It’s been a rough time for the company in its short life as an independent entity – its stock price has fallen by over 40% since the spin-off. While that’s not a welcome development for the company’s early investors, that sharp decline may have made Boustead Projects a potential bargain at the moment for those who are looking beyond the surface.
Boustead Projects’ last reported financials was for its fiscal year ended 31 March 2016 (fiscal 2016). Given its current share price of S$0.62 and latest book value per share of S$0.606, the company has a price-to-book ratio of 1, which does not seem very low at all.
But, there’s more than meets the eye with Boustead Projects’ asset value.
The company reported a total asset value of S$417.2 million for fiscal 2016. Of that sum, S$146.2 million came from its investment properties, all of which are industrial properties based in Singapore.
Thing is, Boustead Projects’ annual report showed that these properties also have a market value of S$259.8 million. In other words, the accounting value of Boustead Projects’ investment properties on its balance sheet is not an accurate reflection of economic reality.
If we adjust Boustead Projects’ book value of S$193.9 million to account for the market value of its investment properties, we end up with a book value of S$307.5 million (S$193.9 million plus S$259.8 million minus S$146.2 million). This translates into a book value per share of S$0.96 and thus an adjusted-PB ratio of just 0.65.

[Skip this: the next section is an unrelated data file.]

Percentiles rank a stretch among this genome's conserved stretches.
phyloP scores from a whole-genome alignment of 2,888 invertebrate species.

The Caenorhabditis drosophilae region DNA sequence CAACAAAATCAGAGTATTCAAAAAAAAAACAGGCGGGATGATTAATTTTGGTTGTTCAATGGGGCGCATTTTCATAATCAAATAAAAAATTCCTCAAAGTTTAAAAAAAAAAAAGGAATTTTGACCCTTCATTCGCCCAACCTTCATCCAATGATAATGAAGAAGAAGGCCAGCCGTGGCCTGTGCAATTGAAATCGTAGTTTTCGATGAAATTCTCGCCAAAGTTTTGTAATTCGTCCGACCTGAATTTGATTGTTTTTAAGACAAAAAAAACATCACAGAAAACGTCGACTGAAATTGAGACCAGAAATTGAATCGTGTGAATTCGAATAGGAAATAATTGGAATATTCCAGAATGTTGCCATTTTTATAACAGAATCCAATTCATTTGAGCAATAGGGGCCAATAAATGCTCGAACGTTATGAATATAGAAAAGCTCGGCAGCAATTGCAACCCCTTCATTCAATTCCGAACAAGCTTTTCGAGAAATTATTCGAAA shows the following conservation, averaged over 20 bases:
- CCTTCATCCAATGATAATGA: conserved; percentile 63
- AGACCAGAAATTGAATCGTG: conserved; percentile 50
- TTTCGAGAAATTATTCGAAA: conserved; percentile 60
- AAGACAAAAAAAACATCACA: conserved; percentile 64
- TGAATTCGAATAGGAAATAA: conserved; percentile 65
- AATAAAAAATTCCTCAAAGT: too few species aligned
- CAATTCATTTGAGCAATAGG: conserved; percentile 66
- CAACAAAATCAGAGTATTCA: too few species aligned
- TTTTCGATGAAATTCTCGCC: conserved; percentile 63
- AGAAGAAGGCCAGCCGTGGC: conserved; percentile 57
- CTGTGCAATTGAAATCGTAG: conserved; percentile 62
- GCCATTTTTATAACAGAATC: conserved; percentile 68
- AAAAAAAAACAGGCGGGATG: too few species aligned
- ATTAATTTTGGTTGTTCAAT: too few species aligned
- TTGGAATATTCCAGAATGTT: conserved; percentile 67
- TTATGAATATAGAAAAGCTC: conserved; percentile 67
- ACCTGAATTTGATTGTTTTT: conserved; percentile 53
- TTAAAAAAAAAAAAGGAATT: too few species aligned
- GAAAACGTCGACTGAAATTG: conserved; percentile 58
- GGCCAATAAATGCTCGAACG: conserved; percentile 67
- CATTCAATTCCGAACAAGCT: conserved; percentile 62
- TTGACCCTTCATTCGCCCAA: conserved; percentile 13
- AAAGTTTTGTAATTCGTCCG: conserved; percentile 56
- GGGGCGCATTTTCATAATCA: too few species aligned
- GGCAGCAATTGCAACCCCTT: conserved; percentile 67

Comparing Boustead Projects’ adjusted-PB ratio with the PB ratios of other industrial real estate investment trusts is not an apples-to-apples comparison.
Beyond the ownership of industrial properties, Boustead Projects’ business also involves the provision of engineering expertise and know-how for the development of such properties; this is different when compared to industrial REITs, which earn their keep mainly by renting out real estate they own.
But since REITs revalue their properties frequently and base their reported book values on the revaluations, a comparison of Boustead Projects’ adjusted-PB ratio with the PB ratios of industrial REITs that own predominantly Singapore-based properties can still provide useful insight.
The industrial REITs I’m using for this exercise are: Ascendas Real Estate Investment Trust (SGX: A17U), Mapletree Industrial Trust (SGX: ME8U), AIMS AMP Capital Industrial REIT (SGX: O5RU), Cambridge Industrial Trust (SGX: J91U), and Viva Industrial Trust (SGX: T8B).
Source: S&P Global Market Intelligence and Boustead Projects’ annual report
As you can see, all of the REITs carry significantly higher PB ratios than Boustead Projects’ adjusted-PB ratio of just 0.65.
Of course, having a low PB ratio alone is not sufficient to make Boustead Projects a true bargain. But, it does make the company a mighty candidate for further research, at the very least.
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The information provided is for general information purposes only and is not intended to be personalised investment or financial advice. Motley Fool Singapore writer Chong Ser Jing doesn't own shares in any companies mentioned.